Brown trout fishing on the Saco River, Buxton, Maine (October 8, 2016)

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Fall is in the air and trout fishing is back on the agenda!!

Fall is in the air and trout fishing is back on the agenda!!

The Saco River in this part of southern Maine passes through a series of hydroelectric dams on its way to the sea. My target today is a small stretch of river right below the West Buxton dam located in Buxton (see The Maine Atlas and Gazetteer map 2 A5). The reason for selecting this section of water is that it was stocked last week with brown trout and also has flowing water coming through the dam turbines. I’d love for my 13-year old nephew Christian to catch one of those fish. The access point is located off Route 112 (River Road) just below the green bridge that carries the road over the river. Keep in mind that only hand-carried craft can be launched from this point.

 

The pool downstream of the small rapids is where we both caught a brown trout. Note the many exposed boulders.

The pool downstream of the small rapids is where we both caught a brown trout. Note the many exposed boulders.

 

 

Christian and I arrive at our destination at 8 am. It’s a beautiful early October morning: the air is cool but not cold and the tree leaves are quickly turning over into their vibrant fall colors. It’s just a wonderful time of the year to drive around the countryside and enjoy the great outdoors! The effect of the on-going drought is also starkly obvious: the water level is extremely low and the Saco River looks “bony” with a multitude of boulders sitting high and dry along the shallows or poking their heads out of the water. We’ll be fishing with spinners this morning. These lures will catch browns and should also entice smallmouth bass to bite if the trout decide not to play… But I have no illusions about the bass: my past experiences fishing several stretches of this river have shown that the smallmouth bass are numerous but invariably on the small size.

 

This smallmouth bass was by far the largest one we caught this morning.

This smallmouth bass was by far the largest one we caught this morning.

Our first fishing spot for this morning is located under the bridge facing towards the turbine house. Water is flowing out of only one turbine but that should be enough current to attract fish. And sure enough: we both immediately hook several small bass. Something more substantial grabs my spinner ten minutes later and does not immediately jump out of the water. Wonderful, I’ve hooked our first brown trout of the morning! I’m also afraid that we’ve spooked the fish because the bite quickly slows down and then stops altogether. We drift further downstream with the current past the bridge. First I, then Christian, tussle with a substantial fish which I believe at first to be brook trout but turns out to be a freakin” fallfish! Even though no one gives these chubs any respect, they sure can give a decent fight on an ultra-light spinning rod!

 

 

 

 

 

Certainly not a monster but fun to catch nonetheless.

Certainly not a monster but fun to catch nonetheless.

We next move in the quiet pool facing the dam itself. That area is dead this morning because it lacks any current, consists mostly of bedrock, and is rather shallow. We get the memo after 15 minutes when our spinners don’t elicit a single bite. Instead, we let the canoe drift further downstream through small rapids which end by a shallow pool. That area looks inviting: 2-3 ft of water, gentle current, large boulders, sunken wood and aquatic vegetation. Christian hooks into a fish within five minutes of our arrival and becomes really excited when he realizes that he has caught his first brown trout. He’s ecstatic. To his credit, he doesn’t even think about keeping the fish after we take a couple of bragging pictures and immediately releases the trout back to the water. I’m so glad that I was able to mold him into a catch and release angler!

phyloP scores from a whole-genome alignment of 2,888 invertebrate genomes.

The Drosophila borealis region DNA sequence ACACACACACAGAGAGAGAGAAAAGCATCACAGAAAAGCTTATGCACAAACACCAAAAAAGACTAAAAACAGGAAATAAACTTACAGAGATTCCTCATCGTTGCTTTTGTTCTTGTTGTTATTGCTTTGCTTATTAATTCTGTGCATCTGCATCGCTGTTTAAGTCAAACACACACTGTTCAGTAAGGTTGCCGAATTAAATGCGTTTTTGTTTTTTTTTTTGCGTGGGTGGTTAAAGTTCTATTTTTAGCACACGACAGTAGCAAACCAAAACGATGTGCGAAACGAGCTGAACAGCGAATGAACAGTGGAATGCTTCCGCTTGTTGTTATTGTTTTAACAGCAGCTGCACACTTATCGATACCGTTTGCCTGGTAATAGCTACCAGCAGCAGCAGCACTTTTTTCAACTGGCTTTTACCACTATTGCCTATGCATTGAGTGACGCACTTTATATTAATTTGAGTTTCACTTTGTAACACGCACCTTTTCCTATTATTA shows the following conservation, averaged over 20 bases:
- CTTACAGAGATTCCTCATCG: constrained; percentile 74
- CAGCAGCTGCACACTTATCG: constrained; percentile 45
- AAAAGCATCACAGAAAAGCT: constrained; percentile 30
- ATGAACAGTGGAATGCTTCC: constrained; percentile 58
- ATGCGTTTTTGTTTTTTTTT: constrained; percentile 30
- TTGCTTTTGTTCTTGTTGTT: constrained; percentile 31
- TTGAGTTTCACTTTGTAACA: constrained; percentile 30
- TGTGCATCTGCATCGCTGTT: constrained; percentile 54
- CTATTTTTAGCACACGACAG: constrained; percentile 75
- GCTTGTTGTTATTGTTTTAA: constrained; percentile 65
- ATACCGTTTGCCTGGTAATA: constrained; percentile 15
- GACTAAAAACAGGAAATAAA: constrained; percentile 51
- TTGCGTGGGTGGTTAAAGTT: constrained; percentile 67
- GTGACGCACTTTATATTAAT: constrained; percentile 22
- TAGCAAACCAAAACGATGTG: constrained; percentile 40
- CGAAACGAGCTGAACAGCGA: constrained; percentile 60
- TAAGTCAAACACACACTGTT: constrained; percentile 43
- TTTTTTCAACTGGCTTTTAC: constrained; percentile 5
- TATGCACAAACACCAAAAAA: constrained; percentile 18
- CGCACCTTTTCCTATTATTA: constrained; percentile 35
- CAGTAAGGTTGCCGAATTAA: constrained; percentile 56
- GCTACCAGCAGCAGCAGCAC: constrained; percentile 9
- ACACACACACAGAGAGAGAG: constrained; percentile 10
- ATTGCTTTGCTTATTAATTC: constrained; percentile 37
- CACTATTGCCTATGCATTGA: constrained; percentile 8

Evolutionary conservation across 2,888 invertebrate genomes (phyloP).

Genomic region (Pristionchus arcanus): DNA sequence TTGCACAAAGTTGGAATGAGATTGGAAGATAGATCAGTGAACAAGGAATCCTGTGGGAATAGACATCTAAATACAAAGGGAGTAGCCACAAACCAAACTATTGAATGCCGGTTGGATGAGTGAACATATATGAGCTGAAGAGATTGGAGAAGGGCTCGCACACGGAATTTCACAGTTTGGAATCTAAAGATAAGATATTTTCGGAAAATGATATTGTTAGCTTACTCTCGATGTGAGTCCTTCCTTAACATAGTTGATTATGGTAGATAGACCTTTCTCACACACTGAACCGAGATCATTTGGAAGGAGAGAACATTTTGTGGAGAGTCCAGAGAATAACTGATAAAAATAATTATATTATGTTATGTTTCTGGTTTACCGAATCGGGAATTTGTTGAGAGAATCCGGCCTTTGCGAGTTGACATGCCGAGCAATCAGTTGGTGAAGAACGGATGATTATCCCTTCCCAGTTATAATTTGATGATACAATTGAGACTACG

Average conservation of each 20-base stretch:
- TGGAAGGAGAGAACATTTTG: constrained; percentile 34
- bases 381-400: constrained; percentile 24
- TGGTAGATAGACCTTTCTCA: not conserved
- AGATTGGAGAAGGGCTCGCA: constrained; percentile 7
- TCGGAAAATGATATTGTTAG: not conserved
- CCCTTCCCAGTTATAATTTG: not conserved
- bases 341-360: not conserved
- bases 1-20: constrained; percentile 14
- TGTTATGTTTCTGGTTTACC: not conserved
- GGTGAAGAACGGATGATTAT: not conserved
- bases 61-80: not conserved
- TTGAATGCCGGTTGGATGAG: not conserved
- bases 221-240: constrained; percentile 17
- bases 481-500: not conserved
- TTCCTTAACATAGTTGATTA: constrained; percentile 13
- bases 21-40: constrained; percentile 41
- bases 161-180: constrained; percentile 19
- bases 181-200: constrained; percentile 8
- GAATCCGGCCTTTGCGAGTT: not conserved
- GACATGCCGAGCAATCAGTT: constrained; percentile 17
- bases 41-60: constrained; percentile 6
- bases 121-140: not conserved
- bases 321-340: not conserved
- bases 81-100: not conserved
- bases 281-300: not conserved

A proud angler showing off his very first brown trout ever!

A proud angler showing off his very first brown trout ever!

We then paddle to the opposite end of the island across from the rapids to check out the conditions over there. They’re not nearly as inviting: the water is too swift and too shallow to hold fish. So, we end our morning at the same pool were Christian caught his trout. And I catch my second brown on the first cast in that pool! Christian’s lure gets stuck on the bottom which means that we have to paddle right through the pool to retrieve it, thereby chasing all the fish away… Regardless, we had a great time fishing this morning. We both caught our target species in addition to about a dozen small bass and two spirited fallfish.

 

 

 

 

 

The results: I caught two 13” brown trout and eight smallies, whereas Christian caught one brown trout (12”) and five smallies. All the smallmouths bass measured less than 12”, as expected.

 

Sorry, but fallfish don't count!

Sorry, but fallfish don’t count!

Was the information in this blog useful? I invite you to share your thoughts and opinions. Also, feel free to discuss your fishing experiences at this location.

 

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One thought on “Brown trout fishing on the Saco River, Buxton, Maine (October 8, 2016)

  1. I live on the Black River which flows into the Saco near Biddeford. I was looking forward to fishing the stretch below Skelton Dam this fall but broke my leg in late July when I stepped in a hole while wading a trout stream. This story brought back my love for this river and my experience fishing it while kayaking with my wife and son. Thank you. There’s always next season!

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